Offbeat, perky, 36-year-old-virgin Keiko Furukura, a checkout counter gal, has been working at Tokyo's Hiiromachi Station Smile Mart convenience store since she was eighteen. To her family, Keiko was rather a peculiar girl, undeniably an oddball ever since she was a small child. Because her family loves her so much, they wanted to "cure" her and introduce some kind of "normality" in her life. Well
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Holly  B
May 31, 2018 rated it really liked it  ·  review of another edition


3.5
An odd little book with quite eccentric characters
Keiko is the quirky protagonist and she decides that working in a convenience store is both satisfying and provides her with a sense of belonging. She feels very "connected" to the store and its routines and mundane tasks.  She doesn't mind this, she thrives and enjoys her job and is a hard worker.

Her family constantly worries that she is "not normal."  Society has certain "expectations" and she has chosen not to comply.  There is a deep
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Sam Quixote
Aug 03, 2018 rated it it was ok
Keiko has worked at the convenience store her entire adult life. But as she nears 40, the pressure to find a “real” job or get married is mounting – what sort of life awaits Keiko outside the comfort zone of the store and will she step out to meet it?

I feel like there’s a good novel somewhere in Convenience Store Woman but Sayaka Murata didn’t realise it. Her commentary on conformist society and the individual is inane and unoriginal though far worse is her muddled placement of the main charact
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Ms. Smartarse
Published in English as Convenice Store Woman

Anyone who's ever gone shopping for groceries must have a thing or two to rant about employees. You're late, but still need to nip in to buy that little something before getting to work, yet the shop assistant is taking his/her sweet time chatting about that totally hilarious (you had to be there!) story.

chop chop

Not Keiko Furukura! After 18 years, she's so well attuned to the sounds of the convenience store, that she can react even to the slightest change in
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Vanessa
Mar 29, 2018 rated it it was amazing  ·  review of another edition
Convenience store woman is a simple little story about Keiko Furukura a totally quirky hopelessly inept character but in a totally charming and sweet way. She’s a character that defies societies norms by bucking the traditional role designated for women that require them to have a “proper” or “normal” job, a husband and children by a certain age. I felt a deep sadness for Keiko always being subjected to judgement and how she was always making excuses for her life choices. I felt a real tug on my ...more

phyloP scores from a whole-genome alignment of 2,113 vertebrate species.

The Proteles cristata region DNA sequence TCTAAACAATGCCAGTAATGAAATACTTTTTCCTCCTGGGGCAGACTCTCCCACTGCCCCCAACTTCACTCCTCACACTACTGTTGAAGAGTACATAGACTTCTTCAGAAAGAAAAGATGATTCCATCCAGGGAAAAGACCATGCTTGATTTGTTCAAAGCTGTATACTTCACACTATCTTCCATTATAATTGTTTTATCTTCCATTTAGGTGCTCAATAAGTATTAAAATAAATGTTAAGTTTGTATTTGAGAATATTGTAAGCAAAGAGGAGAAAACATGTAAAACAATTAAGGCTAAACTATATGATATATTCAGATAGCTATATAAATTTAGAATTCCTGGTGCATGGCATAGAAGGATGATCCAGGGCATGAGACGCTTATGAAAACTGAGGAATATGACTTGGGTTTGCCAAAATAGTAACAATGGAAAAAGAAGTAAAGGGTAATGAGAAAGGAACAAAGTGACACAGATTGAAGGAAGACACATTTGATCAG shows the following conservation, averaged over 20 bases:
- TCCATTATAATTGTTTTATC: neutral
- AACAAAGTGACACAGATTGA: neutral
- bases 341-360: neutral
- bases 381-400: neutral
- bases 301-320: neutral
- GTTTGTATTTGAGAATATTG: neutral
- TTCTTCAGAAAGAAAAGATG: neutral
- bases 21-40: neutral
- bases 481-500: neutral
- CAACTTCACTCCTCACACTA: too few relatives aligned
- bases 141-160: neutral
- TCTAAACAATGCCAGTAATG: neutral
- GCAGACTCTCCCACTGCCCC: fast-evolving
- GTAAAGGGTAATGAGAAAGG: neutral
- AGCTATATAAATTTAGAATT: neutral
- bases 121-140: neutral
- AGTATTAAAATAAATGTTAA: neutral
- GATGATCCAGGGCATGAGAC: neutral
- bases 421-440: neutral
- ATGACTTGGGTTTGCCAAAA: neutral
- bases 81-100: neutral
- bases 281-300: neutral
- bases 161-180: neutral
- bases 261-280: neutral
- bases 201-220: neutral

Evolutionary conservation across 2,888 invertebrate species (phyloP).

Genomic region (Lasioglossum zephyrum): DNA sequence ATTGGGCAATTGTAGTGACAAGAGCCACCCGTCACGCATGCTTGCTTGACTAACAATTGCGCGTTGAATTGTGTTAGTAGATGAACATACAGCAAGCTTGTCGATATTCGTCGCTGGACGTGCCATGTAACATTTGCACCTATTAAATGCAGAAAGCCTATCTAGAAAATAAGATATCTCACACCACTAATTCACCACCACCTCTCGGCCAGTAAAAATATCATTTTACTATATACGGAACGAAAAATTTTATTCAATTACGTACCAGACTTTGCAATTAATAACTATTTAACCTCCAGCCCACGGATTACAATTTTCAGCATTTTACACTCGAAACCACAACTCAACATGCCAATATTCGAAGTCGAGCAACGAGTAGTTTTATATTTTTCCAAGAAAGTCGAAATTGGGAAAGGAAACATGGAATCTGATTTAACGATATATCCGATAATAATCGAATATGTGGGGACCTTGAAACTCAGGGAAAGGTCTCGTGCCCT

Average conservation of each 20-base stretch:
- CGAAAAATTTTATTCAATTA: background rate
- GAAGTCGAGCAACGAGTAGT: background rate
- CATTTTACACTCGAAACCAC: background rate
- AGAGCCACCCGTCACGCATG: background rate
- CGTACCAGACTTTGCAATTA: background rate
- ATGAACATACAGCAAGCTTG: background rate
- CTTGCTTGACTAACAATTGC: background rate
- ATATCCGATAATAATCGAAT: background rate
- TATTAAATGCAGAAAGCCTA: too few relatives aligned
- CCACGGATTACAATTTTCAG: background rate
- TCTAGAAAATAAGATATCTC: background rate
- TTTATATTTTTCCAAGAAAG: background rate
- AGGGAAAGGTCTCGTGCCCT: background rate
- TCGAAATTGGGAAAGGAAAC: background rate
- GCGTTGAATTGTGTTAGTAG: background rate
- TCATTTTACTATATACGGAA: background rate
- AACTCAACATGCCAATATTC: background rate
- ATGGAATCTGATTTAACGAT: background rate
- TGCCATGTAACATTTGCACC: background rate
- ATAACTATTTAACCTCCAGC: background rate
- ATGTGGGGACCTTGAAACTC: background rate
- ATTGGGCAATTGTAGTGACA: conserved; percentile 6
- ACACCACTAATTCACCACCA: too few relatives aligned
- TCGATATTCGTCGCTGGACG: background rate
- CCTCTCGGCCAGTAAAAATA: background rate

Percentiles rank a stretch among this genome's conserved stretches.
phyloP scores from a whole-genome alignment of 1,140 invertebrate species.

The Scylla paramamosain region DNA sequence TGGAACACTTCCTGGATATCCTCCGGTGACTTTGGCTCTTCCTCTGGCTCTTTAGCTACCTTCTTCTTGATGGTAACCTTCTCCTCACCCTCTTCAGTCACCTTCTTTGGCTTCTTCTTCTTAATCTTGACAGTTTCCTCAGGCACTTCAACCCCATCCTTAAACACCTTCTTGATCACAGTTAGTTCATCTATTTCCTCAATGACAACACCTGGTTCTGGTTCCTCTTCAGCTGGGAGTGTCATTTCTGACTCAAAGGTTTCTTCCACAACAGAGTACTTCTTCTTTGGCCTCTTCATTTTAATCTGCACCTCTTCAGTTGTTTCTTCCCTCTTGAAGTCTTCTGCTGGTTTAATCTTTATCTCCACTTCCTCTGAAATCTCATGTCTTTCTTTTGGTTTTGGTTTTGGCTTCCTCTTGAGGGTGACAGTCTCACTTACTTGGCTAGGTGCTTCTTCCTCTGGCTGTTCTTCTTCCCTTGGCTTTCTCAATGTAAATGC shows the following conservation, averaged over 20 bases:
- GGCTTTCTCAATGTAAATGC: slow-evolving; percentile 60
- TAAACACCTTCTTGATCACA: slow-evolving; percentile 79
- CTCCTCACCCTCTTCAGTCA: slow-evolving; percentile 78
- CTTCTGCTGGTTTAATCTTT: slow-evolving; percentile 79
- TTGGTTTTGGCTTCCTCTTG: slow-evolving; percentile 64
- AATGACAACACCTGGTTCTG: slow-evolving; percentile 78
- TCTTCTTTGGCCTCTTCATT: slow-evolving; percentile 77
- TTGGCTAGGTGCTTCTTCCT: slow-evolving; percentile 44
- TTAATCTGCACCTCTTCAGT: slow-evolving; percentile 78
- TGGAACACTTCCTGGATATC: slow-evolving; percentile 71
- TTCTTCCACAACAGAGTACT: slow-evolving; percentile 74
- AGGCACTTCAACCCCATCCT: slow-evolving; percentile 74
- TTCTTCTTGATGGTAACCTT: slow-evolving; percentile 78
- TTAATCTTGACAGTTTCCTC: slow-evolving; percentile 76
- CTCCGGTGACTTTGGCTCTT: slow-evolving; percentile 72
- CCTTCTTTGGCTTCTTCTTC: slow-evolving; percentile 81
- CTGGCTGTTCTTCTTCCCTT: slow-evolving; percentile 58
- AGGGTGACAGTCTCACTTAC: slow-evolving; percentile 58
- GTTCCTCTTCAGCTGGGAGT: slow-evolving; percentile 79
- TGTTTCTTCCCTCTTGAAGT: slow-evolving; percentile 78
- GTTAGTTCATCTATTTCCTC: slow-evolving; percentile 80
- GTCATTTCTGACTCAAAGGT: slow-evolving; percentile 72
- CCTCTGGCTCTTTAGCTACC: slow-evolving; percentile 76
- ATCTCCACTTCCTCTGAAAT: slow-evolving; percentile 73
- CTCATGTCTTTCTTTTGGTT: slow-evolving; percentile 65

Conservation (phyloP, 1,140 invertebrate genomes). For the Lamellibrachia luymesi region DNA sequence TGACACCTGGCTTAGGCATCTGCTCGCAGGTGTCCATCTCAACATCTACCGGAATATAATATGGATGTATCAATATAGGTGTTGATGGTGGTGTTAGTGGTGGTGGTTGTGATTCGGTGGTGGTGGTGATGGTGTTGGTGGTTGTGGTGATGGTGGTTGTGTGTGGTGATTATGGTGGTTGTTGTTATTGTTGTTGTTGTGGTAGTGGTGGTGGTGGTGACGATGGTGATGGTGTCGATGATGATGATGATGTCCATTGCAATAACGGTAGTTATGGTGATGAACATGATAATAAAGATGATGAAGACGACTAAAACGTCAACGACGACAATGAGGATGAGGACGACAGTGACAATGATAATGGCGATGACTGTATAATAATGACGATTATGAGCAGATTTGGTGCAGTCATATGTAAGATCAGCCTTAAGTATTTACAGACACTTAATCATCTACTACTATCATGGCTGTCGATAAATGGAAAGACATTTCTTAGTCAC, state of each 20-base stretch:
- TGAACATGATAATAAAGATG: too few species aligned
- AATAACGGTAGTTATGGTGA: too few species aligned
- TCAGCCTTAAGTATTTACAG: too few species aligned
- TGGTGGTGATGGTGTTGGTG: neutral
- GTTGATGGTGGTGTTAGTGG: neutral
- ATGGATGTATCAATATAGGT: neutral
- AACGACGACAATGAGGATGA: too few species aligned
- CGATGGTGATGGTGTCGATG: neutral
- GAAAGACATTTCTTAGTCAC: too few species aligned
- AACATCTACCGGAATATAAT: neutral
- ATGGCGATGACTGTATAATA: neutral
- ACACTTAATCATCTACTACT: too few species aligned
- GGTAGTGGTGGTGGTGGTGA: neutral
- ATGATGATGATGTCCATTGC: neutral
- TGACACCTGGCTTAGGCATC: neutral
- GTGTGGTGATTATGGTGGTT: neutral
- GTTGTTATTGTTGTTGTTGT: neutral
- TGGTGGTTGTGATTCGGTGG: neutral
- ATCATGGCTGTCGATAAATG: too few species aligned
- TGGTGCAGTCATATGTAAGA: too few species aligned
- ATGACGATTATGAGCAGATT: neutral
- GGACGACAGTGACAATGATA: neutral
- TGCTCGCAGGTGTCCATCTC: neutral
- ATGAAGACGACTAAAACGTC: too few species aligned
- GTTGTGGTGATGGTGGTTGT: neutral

Paul Bryant
Sep 08, 2018 rated it liked it  ·  review of another edition
Shelves: novels
In Britain these things are called corner shops, even if they aren’t on a corner. My local convenience store is really not convenient at all. It’s small and cram full of groceries and all kinds of crap in teetering towers so you can hardly edge your way inside. When you are in if there’s anyone else there it becomes an uncomfortably intimate experience if you try to get past that person to the thing you want. Then there is the owner. He fixes you with a baleful death-glare from the moment the br ...more
Mackey
If you love witty conversation, wry humor and quirky characters then Convenience Store Woman is the book for you! 

Originally written in Japanese, Convenience Store Woman on the surface is a story about Keiko Furukura, a woman whose own parents labeled "a strange child." Slow to develop, Keiko's parents were worried about her ability to "fit in" and be a "normal" adult. They wish for Keiko to have a "real job" and a boyfriend. However, Keiko loves her job at the convenience store and her only wor
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PorshaJo
Rating 3.5

Odd, fascinating, funny, sad....trying to sum this one is difficult. A short story that I listened to via audio, which took about 3 hours in total. I'm not sure how I heard about this one but ended up grabbing it for my Japanese reading quest I have this year.

Keiko works in a Japanese convenience store. She's a bit odd. She's smart, but it sometimes appears she has issues functioning in society. But she thrives while working at the convenience store. She gets a job there and stays for
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Esil
Jun 01, 2018 rated it really liked it  ·  review of another edition
Shelves: netgalley
3.5 stars